In the parable Shoshie's Savta represents the Shabbos Queen. We should be as excited about the coming of Shabbos as Shoshie is about Savta's arrival. We should go out to meet the Shabbos Queen by accepting the kedusha of Shabbos early, before the sunset. Similarly, we should extend the departure of Shabbos by extending our third meal and our Maariv prayers. This is the proper way to cherish and honor Shabbos.

Kinderlach . . .

The Shabbos Queen is our honored guest. Keep her with us as long as possible! Show Hashem and yourselves how much you love and cherish her. Run out to meet her by accepting her kedusha early. Extend her visit at the end of the holy day. This idea is expressed in the zemira (song) "Kol Mekadesh Shvii." "Those who seek Hashem, the descendants of Avraham His beloved one; delay the departure of Shabbos and hasten its arrival. They are happy to guard (its holiness) and to make its eiruv. This is the day that Hashem made! Let us rejoice and be happy!"

Mitzvos and Middos

The Meshech Chochma in his commentary on the splitting of the Yam Suf shares a deep insight with us. If one contemplates upon the ways of the Torah, he sees a fascinating phenomenon. An individual who violates the mitzvos that forbid certain actions and deeds (such as worshipping idols) receives a punishment administered by Beis Din (Rabbinical Court). On the other hand, his transgression of the mitzvos that obligate him to have good middos (character traits), such as proper speech and making peace with his fellow Jews, require no Rabbinical punishment. The rules governing the punishment of the community are opposite from those of the individual. If there is proper speech and peace among the members of the community, they can be committing the worst sins and they will not be punished on a communal level. However, if there is bickering and fighting in the community, they may be excellent in their observance of other mitzvos, however the Shechina (Divine Presence) will depart from them and they will receive communal punishment. Therefore, we see that Hashem forgave the Chet HaEgel (Sin of the Golden Calf). However, He did not forgive the Chet HaMeraglim (Sin of the Spies) which entailed loshon hora, and the entire generation had to die in the desert.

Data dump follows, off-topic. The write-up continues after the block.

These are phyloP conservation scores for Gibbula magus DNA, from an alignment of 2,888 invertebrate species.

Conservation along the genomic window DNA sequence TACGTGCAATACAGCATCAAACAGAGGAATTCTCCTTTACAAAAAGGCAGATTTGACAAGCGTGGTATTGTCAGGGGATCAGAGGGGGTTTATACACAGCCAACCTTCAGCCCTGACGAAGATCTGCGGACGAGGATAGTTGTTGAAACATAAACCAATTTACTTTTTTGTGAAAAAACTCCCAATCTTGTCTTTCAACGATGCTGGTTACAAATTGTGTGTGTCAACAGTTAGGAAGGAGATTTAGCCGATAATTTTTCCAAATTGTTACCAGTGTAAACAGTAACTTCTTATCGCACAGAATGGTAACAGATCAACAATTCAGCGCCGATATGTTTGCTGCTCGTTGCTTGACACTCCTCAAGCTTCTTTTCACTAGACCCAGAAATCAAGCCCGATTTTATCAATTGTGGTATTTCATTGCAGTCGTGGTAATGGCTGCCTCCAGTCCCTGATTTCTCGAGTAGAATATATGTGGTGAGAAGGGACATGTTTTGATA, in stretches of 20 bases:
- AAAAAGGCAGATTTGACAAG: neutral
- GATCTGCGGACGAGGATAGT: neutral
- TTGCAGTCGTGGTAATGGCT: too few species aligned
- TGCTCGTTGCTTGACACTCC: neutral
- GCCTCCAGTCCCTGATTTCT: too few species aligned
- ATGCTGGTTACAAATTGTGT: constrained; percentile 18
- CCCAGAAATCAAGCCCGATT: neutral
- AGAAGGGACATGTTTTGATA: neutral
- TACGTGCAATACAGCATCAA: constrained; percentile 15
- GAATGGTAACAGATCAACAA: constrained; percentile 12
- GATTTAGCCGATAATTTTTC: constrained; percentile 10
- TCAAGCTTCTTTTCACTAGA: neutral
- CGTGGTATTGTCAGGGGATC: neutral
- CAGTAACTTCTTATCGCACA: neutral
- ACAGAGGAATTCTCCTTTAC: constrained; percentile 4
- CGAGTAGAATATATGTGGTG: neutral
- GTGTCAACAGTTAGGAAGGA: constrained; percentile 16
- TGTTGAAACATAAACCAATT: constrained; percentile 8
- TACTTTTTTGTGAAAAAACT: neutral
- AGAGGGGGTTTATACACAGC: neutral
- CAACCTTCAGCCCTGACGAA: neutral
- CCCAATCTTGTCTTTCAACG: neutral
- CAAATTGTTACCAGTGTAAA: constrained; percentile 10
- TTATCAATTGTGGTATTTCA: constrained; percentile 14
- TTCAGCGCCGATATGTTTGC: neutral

"The water was a wall for them" (Shemos 14:22). The angel asked Hashem, "Why do you perform miracles for these people? They worshipped idols in Mitzrayim." Hashem responded that they excelled in their middos. They did not speak loshon hora and they loved one another.

Kinderlach . . .

Now you see the key to receiving Hashem's assistance -- peace among us. Do not say anything bad about your fellow Jews. Run away from an argument, as you would flee from a fire. Hashem will help us again now, as He helped us in Mitzrayim. It is all up to us.

Parasha Questions:

What would Hashem give in the morning? At night? (Rashi 16:7)

How does the Torah describe the mun? (16:31)

How long did the Bnei Yisrael eat mun? (16:35)

Why was the place called Massa U'meriva? (17:6)

When did Yisrael have the upper hand in the war? (17:11)